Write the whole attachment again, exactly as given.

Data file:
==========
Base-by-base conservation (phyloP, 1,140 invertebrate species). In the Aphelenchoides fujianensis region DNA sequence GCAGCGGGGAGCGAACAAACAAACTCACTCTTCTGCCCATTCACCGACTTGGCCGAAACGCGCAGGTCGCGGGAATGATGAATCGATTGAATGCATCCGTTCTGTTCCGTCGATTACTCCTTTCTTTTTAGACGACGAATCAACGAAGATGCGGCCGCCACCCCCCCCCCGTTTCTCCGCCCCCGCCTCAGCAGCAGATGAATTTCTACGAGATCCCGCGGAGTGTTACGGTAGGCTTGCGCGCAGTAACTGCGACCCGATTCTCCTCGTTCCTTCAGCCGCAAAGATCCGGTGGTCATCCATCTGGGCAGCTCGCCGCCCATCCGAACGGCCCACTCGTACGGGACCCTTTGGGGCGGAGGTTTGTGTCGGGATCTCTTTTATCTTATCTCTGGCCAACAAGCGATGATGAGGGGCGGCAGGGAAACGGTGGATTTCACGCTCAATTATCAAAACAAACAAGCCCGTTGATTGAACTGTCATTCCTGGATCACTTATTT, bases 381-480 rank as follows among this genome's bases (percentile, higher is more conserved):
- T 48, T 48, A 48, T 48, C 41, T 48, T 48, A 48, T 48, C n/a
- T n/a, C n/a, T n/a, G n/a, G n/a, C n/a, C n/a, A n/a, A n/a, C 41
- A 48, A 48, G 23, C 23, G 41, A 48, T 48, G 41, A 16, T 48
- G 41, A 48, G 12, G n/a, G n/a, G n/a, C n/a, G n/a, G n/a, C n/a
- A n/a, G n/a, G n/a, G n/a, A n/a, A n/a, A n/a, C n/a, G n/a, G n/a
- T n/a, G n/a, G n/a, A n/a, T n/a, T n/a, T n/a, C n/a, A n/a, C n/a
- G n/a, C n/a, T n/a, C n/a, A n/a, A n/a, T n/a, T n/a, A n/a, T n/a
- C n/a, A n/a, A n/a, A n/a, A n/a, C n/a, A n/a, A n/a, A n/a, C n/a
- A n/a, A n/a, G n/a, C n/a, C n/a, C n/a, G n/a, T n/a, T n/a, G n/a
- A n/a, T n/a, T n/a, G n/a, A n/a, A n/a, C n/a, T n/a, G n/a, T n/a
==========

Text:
Base-by-base conservation (phyloP, 1,140 invertebrate species). In the Aphelenchoides fujianensis region DNA sequence GCAGCGGGGAGCGAACAAACAAACTCACTCTTCTGCCCATTCACCGACTTGGCCGAAACGCGCAGGTCGCGGGAATGATGAATCGATTGAATGCATCCGTTCTGTTCCGTCGATTACTCCTTTCTTTTTAGACGACGAATCAACGAAGATGCGGCCGCCACCCCCCCCCCGTTTCTCCGCCCCCGCCTCAGCAGCAGATGAATTTCTACGAGATCCCGCGGAGTGTTACGGTAGGCTTGCGCGCAGTAACTGCGACCCGATTCTCCTCGTTCCTTCAGCCGCAAAGATCCGGTGGTCATCCATCTGGGCAGCTCGCCGCCCATCCGAACGGCCCACTCGTACGGGACCCTTTGGGGCGGAGGTTTGTGTCGGGATCTCTTTTATCTTATCTCTGGCCAACAAGCGATGATGAGGGGCGGCAGGGAAACGGTGGATTTCACGCTCAATTATCAAAACAAACAAGCCCGTTGATTGAACTGTCATTCCTGGATCACTTATTT, bases 381-480 rank as follows among this genome's bases (percentile, higher is more conserved):
- T 48, T 48, A 48, T 48, C 41, T 48, T 48, A 48, T 48, C n/a
- T n/a, C n/a, T n/a, G n/a, G n/a, C n/a, C n/a, A n/a, A n/a, C 41
- A 48, A 48, G 23, C 23, G 41, A 48, T 48, G 41, A 16, T 48
- G 41, A 48, G 12, G n/a, G n/a, G n/a, C n/a, G n/a, G n/a, C n/a
- A n/a, G n/a, G n/a, G n/a, A n/a, A n/a, A n/a, C n/a, G n/a, G n/a
- T n/a, G n/a, G n/a, A n/a, T n/a, T n/a, T n/a, C n/a, A n/a, C n/a
- G n/a, C n/a, T n/a, C n/a, A n/a, A n/a, T n/a, T n/a, A n/a, T n/a
- C n/a, A n/a, A n/a, A n/a, A n/a, C n/a, A n/a, A n/a, A n/a, C n/a
- A n/a, A n/a, G n/a, C n/a, C n/a, C n/a, G n/a, T n/a, T n/a, G n/a
- A n/a, T n/a, T n/a, G n/a, A n/a, A n/a, C n/a, T n/a, G n/a, T n/a